“Doesn’t sound like a bad fate so far,” Karl smiled at Erica, who laughed lightly, as though they were discussing a trivial expense report faux pas. The stewardess, a bedraggled blonde with faded color in her cheeks and a watery blue gaze, asked them if she could offer them some peanuts, cookies or a drink.
“Peanuts. Gin and tonic,” Erica announced, gazing up at the exhausted sky waitress with a false and fragile smile.
“Peanuts. Coke Zero,” Karl said, and tried to display a face of genuine gratitude, but he felt as though his face could only reflect the same life-weary gaze of the stewardess. Authenticity was increasingly hard to come by, he had recently noticed.
“Where were we?” Karl asked Erica. “I think I was about to lob a Molotov cocktail at a biotech lab.”
“Funny. Actually, you just finished another bout of fevered lovemaking with your free-range bride. Okay, fast forward three years. The bloom is off. You’ve spent the better part of your waking life canvassing for volunteers, lobbying for funds, launching ballot initiatives. At the end of three years, you’ve achieved a few minor wins. Established a few regional CSAs, popularized heirloom usage, etcetera. But you lost big when you fought to change the Codex Alimentarius.”
“Codex Alimentarius? What’s that, the ten commandments of food production?”
“Close. It’s the constitution of international food standards. Your nonprofit wanted to add an amendment calling for all nations to add GMO information to food labels. You thought, with a formidable array of organic organizations, consumer activist groups, and wacky left-wing scientific associations, you had formed a powerful front to force the FDA to push for label updates.”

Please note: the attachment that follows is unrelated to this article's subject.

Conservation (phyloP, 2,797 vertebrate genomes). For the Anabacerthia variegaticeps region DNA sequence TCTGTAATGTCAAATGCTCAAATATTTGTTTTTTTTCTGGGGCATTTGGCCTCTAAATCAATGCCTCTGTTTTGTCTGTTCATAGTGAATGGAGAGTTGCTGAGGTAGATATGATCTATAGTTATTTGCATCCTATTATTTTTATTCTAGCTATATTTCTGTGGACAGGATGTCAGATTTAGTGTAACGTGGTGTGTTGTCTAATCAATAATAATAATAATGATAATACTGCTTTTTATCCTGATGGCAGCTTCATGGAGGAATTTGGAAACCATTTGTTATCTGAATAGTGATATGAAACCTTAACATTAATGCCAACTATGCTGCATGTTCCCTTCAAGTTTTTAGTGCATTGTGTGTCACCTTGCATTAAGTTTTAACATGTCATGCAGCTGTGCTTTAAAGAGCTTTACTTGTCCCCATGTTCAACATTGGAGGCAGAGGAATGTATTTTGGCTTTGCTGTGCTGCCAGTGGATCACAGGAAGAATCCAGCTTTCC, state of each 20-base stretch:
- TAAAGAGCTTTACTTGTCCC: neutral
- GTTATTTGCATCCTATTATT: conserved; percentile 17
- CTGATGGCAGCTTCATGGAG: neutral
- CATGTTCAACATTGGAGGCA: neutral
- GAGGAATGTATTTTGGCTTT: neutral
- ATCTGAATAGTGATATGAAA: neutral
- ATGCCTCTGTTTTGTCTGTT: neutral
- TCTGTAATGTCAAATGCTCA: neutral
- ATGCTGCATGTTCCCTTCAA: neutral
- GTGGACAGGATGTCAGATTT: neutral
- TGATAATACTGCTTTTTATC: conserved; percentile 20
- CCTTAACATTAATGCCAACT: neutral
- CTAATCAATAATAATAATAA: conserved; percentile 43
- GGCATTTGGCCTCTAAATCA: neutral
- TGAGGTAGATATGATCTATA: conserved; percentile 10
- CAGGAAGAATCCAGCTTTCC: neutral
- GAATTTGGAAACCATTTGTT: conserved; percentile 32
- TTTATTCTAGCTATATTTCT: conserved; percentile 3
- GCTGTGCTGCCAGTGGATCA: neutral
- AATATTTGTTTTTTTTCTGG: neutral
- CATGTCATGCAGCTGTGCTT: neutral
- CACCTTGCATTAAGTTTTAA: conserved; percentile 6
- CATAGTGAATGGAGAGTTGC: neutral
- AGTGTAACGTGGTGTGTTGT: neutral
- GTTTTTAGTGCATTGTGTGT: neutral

“But—I was taken out by a Monsanto sniper?”
“No. They would never be so crass. What happens is Proctor & Gamble organizes a consortium of multinationals to put pressure on the FDA to drop any thoughts of actually asking for GMO labels at the next Codex convention. The amendment you and your girlfriend have fought so hard for—between bouts of ferocious lovemaking—doesn’t even make it to the convention floor. In fact, the FDA goes to great lengths to prove that there is no meaningful difference between the GMO vegetable and the organic vegetable, and thus no need for redundant labels. Lots of countries agree.”
“So now I lob a grenade at the seed laboratory?”
“No, you’re a liberal and liberals are soft. If you were some kind of anti-climate activist who thought global warming was a hoax perpetuated by leftist academics, then I could see some wanton destruction, but not in your case.”
“So I slump back to my studio and weep in my girlfriend’s lap?”
“Basically. You commiserate with each other for a few days and then go back to work, slowly getting involved in the next project—there are a million injustices to choose from, after all. But something about one of you changes. Maybe it’s her. Maybe it’s you. Let’s say it’s her. Something snaps in her when you lose the fight for legal recognition. It quietly dawns on her that the system is unchangeable, or at least unfixable in her lifetime, a lifetime she had once hoped to spend raising children, doing good works, and enjoying romantic exchanges with some lantern-jawed mandarin of the legal, financial or medical trades. None of this has materialized, and she is now 35. The clock is ticking.”
“Ah, biology rears its ugly head.”